We’ve all been there: you’re two weeks out from a major project launch, and your client just called to say she’d like a few ‘minor tweaks’ to the logo design. “I just don’t think those colors are popping and I’m worried the shape doesn’t match our brand vision.” A day later she calls to say, “I have a few little details I’d like to change on the website.” The next day, you’ve got an email requesting “a copy refresh for the home page.” While each of these changes may sound reasonable on their own, together they add up to one big project scope creep nightmare!
Nearly every project manager has done battle against project scope creep, the process by which a project grows beyond its originally anticipated size. On the one hand, there’s the desire to please a difficult client. On the other, there’s the need to adhere to strict timelines and even stricter budgets. While some project delays are inevitable, scope creep doesn’t have to be the final outcome even if you’ve got a difficult client. With a little advanced warning, it’s easier to keep a project from spinning out of control and still keep your clients happy. Here’s what to do:
- Be (constructively) critical of a client’s ideas. Passive project managers get knocked around by their clients’ whims: don’t let this happen to you! Dynamic managers work closely with clients to manage expectations from day one, constructively critique ideas, and collaborate on the final outcome. Yes, clients can be demanding and difficult – they’re supposed to be! But remember, there’s a reason they hired you: you’re the industry expert and it’s your job to push back when a suggested edit just doesn’t make strategic sense.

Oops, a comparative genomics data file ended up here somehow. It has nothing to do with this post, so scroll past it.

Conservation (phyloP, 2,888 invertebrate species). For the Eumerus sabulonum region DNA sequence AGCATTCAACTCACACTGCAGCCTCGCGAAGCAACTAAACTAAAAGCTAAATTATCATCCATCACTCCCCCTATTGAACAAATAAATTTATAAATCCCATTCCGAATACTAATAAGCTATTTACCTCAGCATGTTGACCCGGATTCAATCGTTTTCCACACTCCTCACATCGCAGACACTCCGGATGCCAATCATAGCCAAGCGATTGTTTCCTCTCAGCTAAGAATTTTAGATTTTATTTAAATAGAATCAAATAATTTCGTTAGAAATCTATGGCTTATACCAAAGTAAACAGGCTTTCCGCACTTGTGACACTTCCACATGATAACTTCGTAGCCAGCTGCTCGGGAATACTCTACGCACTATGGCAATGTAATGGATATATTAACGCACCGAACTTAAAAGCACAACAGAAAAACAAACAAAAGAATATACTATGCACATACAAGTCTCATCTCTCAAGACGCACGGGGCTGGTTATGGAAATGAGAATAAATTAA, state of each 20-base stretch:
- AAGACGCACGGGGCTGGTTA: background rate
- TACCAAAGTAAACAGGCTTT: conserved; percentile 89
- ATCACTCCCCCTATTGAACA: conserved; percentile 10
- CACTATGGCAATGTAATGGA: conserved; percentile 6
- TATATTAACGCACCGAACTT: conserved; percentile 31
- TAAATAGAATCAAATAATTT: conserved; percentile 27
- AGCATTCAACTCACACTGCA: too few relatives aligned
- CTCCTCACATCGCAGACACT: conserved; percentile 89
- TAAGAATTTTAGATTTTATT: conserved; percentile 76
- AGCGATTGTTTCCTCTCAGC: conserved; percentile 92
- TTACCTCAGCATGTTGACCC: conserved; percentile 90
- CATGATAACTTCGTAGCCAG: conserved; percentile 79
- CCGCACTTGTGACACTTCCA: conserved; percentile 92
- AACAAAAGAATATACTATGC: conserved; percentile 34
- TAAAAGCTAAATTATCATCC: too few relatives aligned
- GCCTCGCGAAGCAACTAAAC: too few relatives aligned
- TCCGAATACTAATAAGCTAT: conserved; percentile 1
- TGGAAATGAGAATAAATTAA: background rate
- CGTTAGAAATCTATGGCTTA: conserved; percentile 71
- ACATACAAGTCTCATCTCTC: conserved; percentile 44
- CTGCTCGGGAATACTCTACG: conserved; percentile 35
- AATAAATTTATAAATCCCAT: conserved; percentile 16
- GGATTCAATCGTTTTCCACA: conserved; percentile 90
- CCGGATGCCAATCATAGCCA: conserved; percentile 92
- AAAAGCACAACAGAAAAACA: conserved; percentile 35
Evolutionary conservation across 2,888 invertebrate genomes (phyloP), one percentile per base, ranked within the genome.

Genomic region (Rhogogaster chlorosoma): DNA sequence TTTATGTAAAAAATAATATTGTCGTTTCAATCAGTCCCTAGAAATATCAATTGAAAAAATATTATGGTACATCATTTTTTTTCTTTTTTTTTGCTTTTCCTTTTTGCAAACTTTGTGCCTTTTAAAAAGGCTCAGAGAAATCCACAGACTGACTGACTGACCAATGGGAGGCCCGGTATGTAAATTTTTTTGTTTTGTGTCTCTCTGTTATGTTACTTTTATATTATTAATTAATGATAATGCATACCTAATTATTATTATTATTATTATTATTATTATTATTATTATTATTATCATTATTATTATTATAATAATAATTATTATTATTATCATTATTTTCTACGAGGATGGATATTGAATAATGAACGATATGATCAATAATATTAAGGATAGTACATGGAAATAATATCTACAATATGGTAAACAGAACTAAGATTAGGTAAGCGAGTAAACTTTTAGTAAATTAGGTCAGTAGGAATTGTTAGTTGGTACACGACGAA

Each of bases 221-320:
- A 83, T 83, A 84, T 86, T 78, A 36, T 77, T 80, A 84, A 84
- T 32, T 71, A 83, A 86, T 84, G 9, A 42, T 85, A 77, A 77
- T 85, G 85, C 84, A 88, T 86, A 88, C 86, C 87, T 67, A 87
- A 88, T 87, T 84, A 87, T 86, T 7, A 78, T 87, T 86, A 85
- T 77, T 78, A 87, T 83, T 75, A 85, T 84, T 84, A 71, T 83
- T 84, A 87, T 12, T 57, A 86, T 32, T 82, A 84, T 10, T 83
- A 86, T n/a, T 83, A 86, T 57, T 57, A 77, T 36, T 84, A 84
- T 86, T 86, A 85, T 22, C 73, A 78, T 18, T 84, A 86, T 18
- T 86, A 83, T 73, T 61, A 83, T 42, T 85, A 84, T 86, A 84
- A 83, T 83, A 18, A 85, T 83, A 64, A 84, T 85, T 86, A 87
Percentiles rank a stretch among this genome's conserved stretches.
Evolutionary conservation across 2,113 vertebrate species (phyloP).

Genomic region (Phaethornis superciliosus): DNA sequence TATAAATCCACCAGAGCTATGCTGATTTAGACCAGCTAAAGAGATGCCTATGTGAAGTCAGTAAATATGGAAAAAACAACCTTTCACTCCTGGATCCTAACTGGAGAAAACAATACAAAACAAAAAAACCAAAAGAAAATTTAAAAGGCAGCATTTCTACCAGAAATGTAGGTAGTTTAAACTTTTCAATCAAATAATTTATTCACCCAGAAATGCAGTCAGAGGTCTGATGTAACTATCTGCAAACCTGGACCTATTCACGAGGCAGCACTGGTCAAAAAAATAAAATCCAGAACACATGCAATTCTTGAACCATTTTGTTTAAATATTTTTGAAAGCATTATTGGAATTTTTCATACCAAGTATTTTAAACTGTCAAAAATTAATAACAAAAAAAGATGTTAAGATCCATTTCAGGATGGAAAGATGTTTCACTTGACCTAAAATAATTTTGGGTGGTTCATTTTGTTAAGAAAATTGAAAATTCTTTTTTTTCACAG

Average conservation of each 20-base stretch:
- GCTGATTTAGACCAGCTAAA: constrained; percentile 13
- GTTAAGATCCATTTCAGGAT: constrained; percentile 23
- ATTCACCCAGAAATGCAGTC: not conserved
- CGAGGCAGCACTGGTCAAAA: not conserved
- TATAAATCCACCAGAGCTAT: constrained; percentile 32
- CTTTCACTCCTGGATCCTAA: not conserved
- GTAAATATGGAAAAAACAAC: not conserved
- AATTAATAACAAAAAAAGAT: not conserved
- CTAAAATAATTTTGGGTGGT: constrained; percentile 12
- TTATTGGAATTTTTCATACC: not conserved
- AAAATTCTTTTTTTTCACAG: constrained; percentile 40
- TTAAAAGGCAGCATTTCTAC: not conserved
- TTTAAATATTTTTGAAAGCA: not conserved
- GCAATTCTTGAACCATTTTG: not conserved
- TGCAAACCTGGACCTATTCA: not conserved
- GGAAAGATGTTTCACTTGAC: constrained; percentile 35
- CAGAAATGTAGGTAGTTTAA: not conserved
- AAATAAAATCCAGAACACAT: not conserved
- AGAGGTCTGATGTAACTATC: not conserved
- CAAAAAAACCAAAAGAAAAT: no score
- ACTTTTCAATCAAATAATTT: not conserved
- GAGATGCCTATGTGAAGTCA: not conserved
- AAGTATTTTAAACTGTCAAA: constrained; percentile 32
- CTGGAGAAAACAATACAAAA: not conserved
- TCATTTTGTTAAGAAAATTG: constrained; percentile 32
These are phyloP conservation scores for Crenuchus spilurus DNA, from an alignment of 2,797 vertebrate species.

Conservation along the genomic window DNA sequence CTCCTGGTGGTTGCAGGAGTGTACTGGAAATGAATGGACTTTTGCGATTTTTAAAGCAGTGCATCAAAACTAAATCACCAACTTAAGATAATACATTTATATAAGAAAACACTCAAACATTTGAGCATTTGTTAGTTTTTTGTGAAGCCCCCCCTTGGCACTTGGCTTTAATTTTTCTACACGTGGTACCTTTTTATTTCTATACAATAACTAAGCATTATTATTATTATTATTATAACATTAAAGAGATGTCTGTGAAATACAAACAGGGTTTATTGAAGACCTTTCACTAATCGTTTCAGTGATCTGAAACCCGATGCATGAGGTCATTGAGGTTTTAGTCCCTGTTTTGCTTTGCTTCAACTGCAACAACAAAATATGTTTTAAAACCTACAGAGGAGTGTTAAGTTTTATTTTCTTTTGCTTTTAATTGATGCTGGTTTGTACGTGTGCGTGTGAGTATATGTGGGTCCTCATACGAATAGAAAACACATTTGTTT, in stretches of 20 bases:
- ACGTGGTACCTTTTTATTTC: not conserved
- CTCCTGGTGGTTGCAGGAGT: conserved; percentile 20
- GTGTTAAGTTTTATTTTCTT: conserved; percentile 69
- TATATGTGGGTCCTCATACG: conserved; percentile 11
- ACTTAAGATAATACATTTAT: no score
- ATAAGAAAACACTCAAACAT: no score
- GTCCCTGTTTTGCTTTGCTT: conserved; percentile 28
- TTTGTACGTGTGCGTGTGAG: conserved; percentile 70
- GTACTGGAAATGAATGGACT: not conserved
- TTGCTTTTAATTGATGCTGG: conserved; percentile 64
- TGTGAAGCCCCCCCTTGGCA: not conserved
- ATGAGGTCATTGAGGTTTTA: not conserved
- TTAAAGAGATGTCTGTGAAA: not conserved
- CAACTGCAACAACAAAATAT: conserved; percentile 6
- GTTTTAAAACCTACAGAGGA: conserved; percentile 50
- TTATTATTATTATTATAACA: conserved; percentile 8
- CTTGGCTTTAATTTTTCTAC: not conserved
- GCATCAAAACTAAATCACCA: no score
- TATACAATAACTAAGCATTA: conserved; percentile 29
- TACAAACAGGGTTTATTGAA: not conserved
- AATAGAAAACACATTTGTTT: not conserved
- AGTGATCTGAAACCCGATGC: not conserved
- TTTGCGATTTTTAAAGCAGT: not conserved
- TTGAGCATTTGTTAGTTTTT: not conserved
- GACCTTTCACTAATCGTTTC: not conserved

- Keep a close eye on the timeline and budget. Top project management tools like Redbooth and Zoho Projects offer day-to-day task tracking and big picture management so you can quickly pinpoint when things are starting to go off the rails. Before agreeing to a client’s revision requests (no matter how small they may seem at the time), look at how these changes will impact the overall timeline. Is there still some extra cushion at the end you can use to make up lost time? Or are you missing a hard deadline (like a drop-dead print date) that you can’t push back without incurring substantial added expense?
- Be upfront about problems. Don’t hide from delivering the bad news! Document any and all project scope changes via email rather than phone calls. If a change is going to increase the budget or push back the deliverable date, send a client email update that clearly explains what’s happening and why. I typically require written client approval if any request alters the budget or final deliverable, even if I think I can make up the difference in the end. Being upfront about problems can be initially uncomfortable, but doing so will ultimately help avoid far worse problems, like an angry client who refuses to pay additional fees incurred by their own delays.
Erin M loves adding stamps to her passport, photography, scuba diving, hiking and cooking.